The car disappeared from where it was parked in Kampala last year, only to appear in Kenya with false plate numbers from South Sudan
One cannot help but wonder the level of success many criminal masterminds will attain if only they channeled their intelligence into more profitable ventures.
The culprits behind the theft of a car belonging to President Yoweri Museveni’s senior spokesman, Don Wanyama, have no doubt been in the enterprise of car theft for a long time. Their planning and execution would have fooled any security forces anywhere in the world. But the eagle eye of the Kenyan Flying Squad would spot the ploy and catch the culprits in their acts. Indeed, they were beaten in their own game.
The car, a Toyota Kluger, was stolen from where it was parked in a compound belonging to Kampala home in September last year.
Kenyan Flying Squad handed over a stolen car belonging to Ugandan presidential spokesman, Don Wanyama, in September last year.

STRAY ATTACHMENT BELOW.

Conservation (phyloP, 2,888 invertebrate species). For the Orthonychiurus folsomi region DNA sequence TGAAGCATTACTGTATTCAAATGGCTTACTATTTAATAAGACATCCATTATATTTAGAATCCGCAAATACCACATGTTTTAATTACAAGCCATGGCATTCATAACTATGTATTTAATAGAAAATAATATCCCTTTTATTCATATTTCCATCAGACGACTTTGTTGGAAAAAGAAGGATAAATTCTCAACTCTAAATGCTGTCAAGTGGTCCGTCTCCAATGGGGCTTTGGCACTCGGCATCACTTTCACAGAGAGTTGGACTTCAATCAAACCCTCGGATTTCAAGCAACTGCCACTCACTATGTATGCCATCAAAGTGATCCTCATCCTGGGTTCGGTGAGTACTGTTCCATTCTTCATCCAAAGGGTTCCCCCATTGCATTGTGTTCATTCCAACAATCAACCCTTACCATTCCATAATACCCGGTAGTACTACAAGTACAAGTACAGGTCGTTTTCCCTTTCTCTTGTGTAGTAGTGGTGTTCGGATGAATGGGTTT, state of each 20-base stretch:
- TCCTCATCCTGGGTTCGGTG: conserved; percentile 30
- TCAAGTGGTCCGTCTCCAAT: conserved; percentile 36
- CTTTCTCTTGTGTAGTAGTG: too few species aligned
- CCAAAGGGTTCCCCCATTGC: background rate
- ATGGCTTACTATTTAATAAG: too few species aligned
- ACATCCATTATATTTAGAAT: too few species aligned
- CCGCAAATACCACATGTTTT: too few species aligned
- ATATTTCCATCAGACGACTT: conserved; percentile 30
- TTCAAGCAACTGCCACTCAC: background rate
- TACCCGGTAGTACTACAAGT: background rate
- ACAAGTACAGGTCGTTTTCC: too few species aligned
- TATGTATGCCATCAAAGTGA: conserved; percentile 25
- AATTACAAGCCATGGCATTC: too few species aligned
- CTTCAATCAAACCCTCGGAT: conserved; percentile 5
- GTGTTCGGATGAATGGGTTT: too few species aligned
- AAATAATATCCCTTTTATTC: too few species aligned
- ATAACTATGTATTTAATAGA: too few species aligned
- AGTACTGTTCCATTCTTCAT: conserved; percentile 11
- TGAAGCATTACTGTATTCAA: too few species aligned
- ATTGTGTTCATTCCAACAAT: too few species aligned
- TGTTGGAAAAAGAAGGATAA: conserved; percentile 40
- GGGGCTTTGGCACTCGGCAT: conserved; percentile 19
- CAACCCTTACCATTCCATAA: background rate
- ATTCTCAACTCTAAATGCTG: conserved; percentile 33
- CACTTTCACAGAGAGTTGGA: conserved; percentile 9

The Ugandan police had since begun searches thinking the car was still within the borders of their country. Little did they know that the car has been given a new identity and was now a property in Kenya.
The Kenyan Flying Squad yesterday discovered the stolen car at Busia, Kenya where it was found with fake South Sudanese registration plate number SSD598M done in April.
Kenya’s Flying Squad officers reacted to a tip-off from colleagues in Uganda after the car was traced and seen in Murang’ a before it was impounded in Gilgil, Nakuru County.
The occupants fled after defying orders to surrender, officials said at the time.
On Tuesday, Mr. Don Wanyama, President Museveni’s Senior Press Secretary told the Nation that he had received back his car after months of searching.
“The Kenyan Flying Squad handed it to Uganda police yesterday (Monday) at Busia. It was stolen last September from my home and taken to Kenya,” he said, clarifying earlier reports the car belonged to the Ugandan leader.
In November 2017, Kenyan banned South Sudanese registration numbers with the series CE, EE, SSJS, UNS, WS, and NBGS after Juba regularized registration.
But with no shared database on vehicle registration, thieves are still able to falsify acceptable series in a bit to dodge the police.
Police sources in Kenya say the car was verified after its chassis number differed with the South Sudanese registration but marched with details provided by Ugandan authorities.